But Winegard said via telephone that that he never spoke about phrenology or on race and IQ at Alabama. The most controversial thing he said was that psychology may someday, in the aggregate, provide some explanation as to why East Asian societies tend toward collectivism, he added.

One of his slides, however, did say that “groups may vary on socially significant traits (on average) such as intelligence, agreeableness, athleticism, cooperativeness [and] criminality.”

Alabama’s student newspaper published an article on the talk, vaguely linking the subject matter to eugenics, or reproduction to promote certain heritable traits. It also published an apology from the group that hosted him.

Winegard said this week that he never mentioned eugenics, and that he finds things such as forced sterilization morally repugnant. He didn't preclude having mentioned embryo selection once or twice on Twitter, he said, but he's never made a sustained argument.

Back at Marietta, Winegard was summoned to a meeting with his president and provost to discuss the article. While they weren’t pleased, Winegard wrote in Quillette, they “told [him] to be more strategic in my navigation of such a sensitive topic. I agreed that I would try.”

Months later, someone began emailing Winegard’s department and administration about things he’s written and said on Twitter. One tweet, in particular, read, “The greatest challenge to affluent societies is dealing openly, honestly, and humanely with biological (genetic) inequality. If we don’t meet this challenge, I suspect our countries will be torn apart from the inside like a tree destroyed by parasites.”

At a second, consequent meeting with his supervisors, Winegard explained (as he recapped in Quillette) that his tweet “was not about groups, but rather about individual genetic differences, and the need to create a humane society for everyone, not just for the cognitive elite and hyper-educated (a theme I discuss often).” The simile about parasites was a “reference to political conflict and not a reference to some group of humans or another,” he also said.

Winegard recalled his bosses expressing “disappointment in me and particular dismay about the tweet I had deleted, which they said evoked anti-black and anti-Semitic tropes.” He agreed and apologized but said he would continue to pursue potentially controversial research topics.


Termination never came up, even after Winegard published a co-written article on human population variation -- until two weeks ago.

“My boss informed me, without any warning, that the college was not renewing my contract,” he wrote in Quillette. “I don’t know if my paper was the proximate cause of my firing, but in the light of the foregoing weeks’ tumult, it was plausibly the last straw.”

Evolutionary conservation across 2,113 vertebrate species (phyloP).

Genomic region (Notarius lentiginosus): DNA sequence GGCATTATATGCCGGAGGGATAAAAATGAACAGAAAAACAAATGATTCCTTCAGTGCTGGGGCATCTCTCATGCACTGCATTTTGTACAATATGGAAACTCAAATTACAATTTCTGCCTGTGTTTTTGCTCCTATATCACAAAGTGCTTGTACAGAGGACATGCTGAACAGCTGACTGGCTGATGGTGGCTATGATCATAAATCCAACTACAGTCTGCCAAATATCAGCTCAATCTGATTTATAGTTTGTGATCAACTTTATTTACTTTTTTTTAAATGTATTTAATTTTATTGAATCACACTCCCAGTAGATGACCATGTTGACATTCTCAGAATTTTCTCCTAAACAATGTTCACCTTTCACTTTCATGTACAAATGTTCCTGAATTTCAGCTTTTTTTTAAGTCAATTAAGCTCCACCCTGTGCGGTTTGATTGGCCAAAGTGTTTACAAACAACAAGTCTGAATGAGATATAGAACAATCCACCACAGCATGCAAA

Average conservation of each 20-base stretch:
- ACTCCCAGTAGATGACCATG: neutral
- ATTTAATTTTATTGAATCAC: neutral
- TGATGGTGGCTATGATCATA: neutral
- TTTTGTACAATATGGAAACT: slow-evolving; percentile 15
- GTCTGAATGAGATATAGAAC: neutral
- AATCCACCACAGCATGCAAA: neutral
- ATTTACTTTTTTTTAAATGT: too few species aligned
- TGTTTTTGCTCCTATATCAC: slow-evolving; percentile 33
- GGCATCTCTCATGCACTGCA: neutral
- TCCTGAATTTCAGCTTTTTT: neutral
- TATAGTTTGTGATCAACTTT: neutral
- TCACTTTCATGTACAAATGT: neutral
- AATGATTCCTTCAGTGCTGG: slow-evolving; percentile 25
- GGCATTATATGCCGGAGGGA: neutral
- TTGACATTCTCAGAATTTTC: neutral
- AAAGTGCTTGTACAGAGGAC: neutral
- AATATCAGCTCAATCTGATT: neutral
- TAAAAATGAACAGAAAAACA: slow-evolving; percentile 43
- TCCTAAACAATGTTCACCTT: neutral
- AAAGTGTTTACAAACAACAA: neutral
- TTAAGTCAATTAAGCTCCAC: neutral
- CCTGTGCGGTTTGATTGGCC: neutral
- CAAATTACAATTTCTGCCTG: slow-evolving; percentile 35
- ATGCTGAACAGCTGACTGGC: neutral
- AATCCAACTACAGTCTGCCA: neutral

Did Winegard see it coming? “I had worried vaguely about such an eventuality, but didn’t really think it would happen,” he wrote. “I naively assumed that the norms of academic freedom would prevail. They did not.”

Winegard told Inside Higher Ed that he’s had strong teaching evaluations and high research productivity since he’s been at Marietta. He sees no apparent reason for his effective termination, apart from the controversy surrounding what he has said and, more to the point, is alleged to have said.

In response to his Quillette article, some have argued that one should wait until tenure to pursue certain topics. But Winegard reiterated that he, perhaps naïvely, took academic freedom seriously. Beyond that, he said, if academics follow "pragmatic" advice about waiting until tenure to discuss controversial issues, it means waiting 10 or more years, through graduate school and the tenure track.

“I’m perplexed by the response,” he said of Marietta’s actions. “The best response would have been to come out with a bold, affirmative statement for academic freedom,” even if the college distanced itself from Winegard’s views in doing so.

Otherwise, he said, “You’re incentivizing this trollish behavior.” Trollish here refers to those Winegard says emailed his institution about him anonymously.

Marietta declined comment, saying Winegard’s case was a private personnel issue.

Relevant, widely followed American Association of University Professors policy says that even professors on probationary appointments should enjoy the same academic freedom as those with tenure, even if they don't have the same due process protections. Winegard said he's unaware of any paths to appeal, but AAUP policy also holds that a faculty committee should evaluate any concerns about non-reappointment related to a possible violation of academic freedom.